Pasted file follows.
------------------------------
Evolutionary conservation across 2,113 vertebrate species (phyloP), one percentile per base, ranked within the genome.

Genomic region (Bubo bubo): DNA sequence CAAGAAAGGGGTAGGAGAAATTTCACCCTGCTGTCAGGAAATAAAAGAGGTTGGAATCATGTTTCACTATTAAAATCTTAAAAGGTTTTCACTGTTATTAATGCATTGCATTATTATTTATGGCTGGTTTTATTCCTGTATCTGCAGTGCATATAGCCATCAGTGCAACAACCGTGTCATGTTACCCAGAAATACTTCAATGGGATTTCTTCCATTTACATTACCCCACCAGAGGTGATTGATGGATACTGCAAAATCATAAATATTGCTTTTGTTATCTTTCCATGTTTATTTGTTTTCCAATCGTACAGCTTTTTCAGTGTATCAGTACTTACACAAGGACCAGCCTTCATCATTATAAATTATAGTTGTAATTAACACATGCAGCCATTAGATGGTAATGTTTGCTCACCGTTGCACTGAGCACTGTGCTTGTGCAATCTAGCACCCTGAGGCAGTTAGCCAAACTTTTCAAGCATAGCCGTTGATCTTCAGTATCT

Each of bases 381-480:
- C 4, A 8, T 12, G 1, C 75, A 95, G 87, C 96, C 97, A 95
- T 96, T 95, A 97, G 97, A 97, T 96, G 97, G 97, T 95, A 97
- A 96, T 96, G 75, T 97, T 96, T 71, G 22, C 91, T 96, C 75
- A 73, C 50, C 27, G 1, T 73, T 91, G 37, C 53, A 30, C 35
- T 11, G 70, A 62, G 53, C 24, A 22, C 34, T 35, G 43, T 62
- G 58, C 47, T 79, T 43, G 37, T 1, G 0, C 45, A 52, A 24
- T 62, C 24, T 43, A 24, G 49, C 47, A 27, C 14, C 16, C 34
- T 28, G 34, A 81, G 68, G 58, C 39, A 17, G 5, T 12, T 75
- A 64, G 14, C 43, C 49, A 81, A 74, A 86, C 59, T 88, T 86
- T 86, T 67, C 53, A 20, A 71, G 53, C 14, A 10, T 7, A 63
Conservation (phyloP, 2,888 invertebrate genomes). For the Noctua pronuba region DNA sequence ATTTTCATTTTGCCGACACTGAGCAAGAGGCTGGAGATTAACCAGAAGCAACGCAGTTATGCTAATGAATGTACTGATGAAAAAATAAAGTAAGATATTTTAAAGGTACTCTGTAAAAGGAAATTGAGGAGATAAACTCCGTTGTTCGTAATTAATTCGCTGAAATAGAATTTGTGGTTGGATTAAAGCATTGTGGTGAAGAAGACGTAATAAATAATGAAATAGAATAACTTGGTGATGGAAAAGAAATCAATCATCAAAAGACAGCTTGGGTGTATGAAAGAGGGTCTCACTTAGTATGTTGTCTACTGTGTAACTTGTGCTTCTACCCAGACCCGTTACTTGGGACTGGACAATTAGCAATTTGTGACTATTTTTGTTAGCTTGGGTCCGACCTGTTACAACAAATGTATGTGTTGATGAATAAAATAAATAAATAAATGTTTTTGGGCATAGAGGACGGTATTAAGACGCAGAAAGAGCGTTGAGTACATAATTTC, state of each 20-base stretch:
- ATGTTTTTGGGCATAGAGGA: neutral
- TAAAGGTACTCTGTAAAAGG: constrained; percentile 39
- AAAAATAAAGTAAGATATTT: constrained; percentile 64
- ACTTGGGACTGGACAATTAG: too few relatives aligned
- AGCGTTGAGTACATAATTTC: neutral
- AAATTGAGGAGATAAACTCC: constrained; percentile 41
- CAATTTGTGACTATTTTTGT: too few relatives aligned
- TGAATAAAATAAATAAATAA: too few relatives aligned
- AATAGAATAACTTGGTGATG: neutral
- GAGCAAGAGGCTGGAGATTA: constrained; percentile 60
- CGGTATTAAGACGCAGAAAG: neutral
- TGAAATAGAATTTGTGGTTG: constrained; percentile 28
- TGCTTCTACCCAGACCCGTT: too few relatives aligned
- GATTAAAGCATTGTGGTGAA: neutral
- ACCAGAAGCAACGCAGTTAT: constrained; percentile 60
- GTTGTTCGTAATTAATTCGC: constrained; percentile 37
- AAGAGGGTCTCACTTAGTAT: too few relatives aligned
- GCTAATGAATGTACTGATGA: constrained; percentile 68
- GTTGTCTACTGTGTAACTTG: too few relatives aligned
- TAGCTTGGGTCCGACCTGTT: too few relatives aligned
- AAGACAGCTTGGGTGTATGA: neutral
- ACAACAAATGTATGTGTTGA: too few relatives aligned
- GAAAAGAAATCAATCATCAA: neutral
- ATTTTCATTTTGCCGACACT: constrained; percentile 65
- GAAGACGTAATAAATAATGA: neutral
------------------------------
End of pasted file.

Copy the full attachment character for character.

Evolutionary conservation across 2,113 vertebrate species (phyloP), one percentile per base, ranked within the genome.

Genomic region (Bubo bubo): DNA sequence CAAGAAAGGGGTAGGAGAAATTTCACCCTGCTGTCAGGAAATAAAAGAGGTTGGAATCATGTTTCACTATTAAAATCTTAAAAGGTTTTCACTGTTATTAATGCATTGCATTATTATTTATGGCTGGTTTTATTCCTGTATCTGCAGTGCATATAGCCATCAGTGCAACAACCGTGTCATGTTACCCAGAAATACTTCAATGGGATTTCTTCCATTTACATTACCCCACCAGAGGTGATTGATGGATACTGCAAAATCATAAATATTGCTTTTGTTATCTTTCCATGTTTATTTGTTTTCCAATCGTACAGCTTTTTCAGTGTATCAGTACTTACACAAGGACCAGCCTTCATCATTATAAATTATAGTTGTAATTAACACATGCAGCCATTAGATGGTAATGTTTGCTCACCGTTGCACTGAGCACTGTGCTTGTGCAATCTAGCACCCTGAGGCAGTTAGCCAAACTTTTCAAGCATAGCCGTTGATCTTCAGTATCT

Each of bases 381-480:
- C 4, A 8, T 12, G 1, C 75, A 95, G 87, C 96, C 97, A 95
- T 96, T 95, A 97, G 97, A 97, T 96, G 97, G 97, T 95, A 97
- A 96, T 96, G 75, T 97, T 96, T 71, G 22, C 91, T 96, C 75
- A 73, C 50, C 27, G 1, T 73, T 91, G 37, C 53, A 30, C 35
- T 11, G 70, A 62, G 53, C 24, A 22, C 34, T 35, G 43, T 62
- G 58, C 47, T 79, T 43, G 37, T 1, G 0, C 45, A 52, A 24
- T 62, C 24, T 43, A 24, G 49, C 47, A 27, C 14, C 16, C 34
- T 28, G 34, A 81, G 68, G 58, C 39, A 17, G 5, T 12, T 75
- A 64, G 14, C 43, C 49, A 81, A 74, A 86, C 59, T 88, T 86
- T 86, T 67, C 53, A 20, A 71, G 53, C 14, A 10, T 7, A 63
Conservation (phyloP, 2,888 invertebrate genomes). For the Noctua pronuba region DNA sequence ATTTTCATTTTGCCGACACTGAGCAAGAGGCTGGAGATTAACCAGAAGCAACGCAGTTATGCTAATGAATGTACTGATGAAAAAATAAAGTAAGATATTTTAAAGGTACTCTGTAAAAGGAAATTGAGGAGATAAACTCCGTTGTTCGTAATTAATTCGCTGAAATAGAATTTGTGGTTGGATTAAAGCATTGTGGTGAAGAAGACGTAATAAATAATGAAATAGAATAACTTGGTGATGGAAAAGAAATCAATCATCAAAAGACAGCTTGGGTGTATGAAAGAGGGTCTCACTTAGTATGTTGTCTACTGTGTAACTTGTGCTTCTACCCAGACCCGTTACTTGGGACTGGACAATTAGCAATTTGTGACTATTTTTGTTAGCTTGGGTCCGACCTGTTACAACAAATGTATGTGTTGATGAATAAAATAAATAAATAAATGTTTTTGGGCATAGAGGACGGTATTAAGACGCAGAAAGAGCGTTGAGTACATAATTTC, state of each 20-base stretch:
- ATGTTTTTGGGCATAGAGGA: neutral
- TAAAGGTACTCTGTAAAAGG: constrained; percentile 39
- AAAAATAAAGTAAGATATTT: constrained; percentile 64
- ACTTGGGACTGGACAATTAG: too few relatives aligned
- AGCGTTGAGTACATAATTTC: neutral
- AAATTGAGGAGATAAACTCC: constrained; percentile 41
- CAATTTGTGACTATTTTTGT: too few relatives aligned
- TGAATAAAATAAATAAATAA: too few relatives aligned
- AATAGAATAACTTGGTGATG: neutral
- GAGCAAGAGGCTGGAGATTA: constrained; percentile 60
- CGGTATTAAGACGCAGAAAG: neutral
- TGAAATAGAATTTGTGGTTG: constrained; percentile 28
- TGCTTCTACCCAGACCCGTT: too few relatives aligned
- GATTAAAGCATTGTGGTGAA: neutral
- ACCAGAAGCAACGCAGTTAT: constrained; percentile 60
- GTTGTTCGTAATTAATTCGC: constrained; percentile 37
- AAGAGGGTCTCACTTAGTAT: too few relatives aligned
- GCTAATGAATGTACTGATGA: constrained; percentile 68
- GTTGTCTACTGTGTAACTTG: too few relatives aligned
- TAGCTTGGGTCCGACCTGTT: too few relatives aligned
- AAGACAGCTTGGGTGTATGA: neutral
- ACAACAAATGTATGTGTTGA: too few relatives aligned
- GAAAAGAAATCAATCATCAA: neutral
- ATTTTCATTTTGCCGACACT: constrained; percentile 65
- GAAGACGTAATAAATAATGA: neutral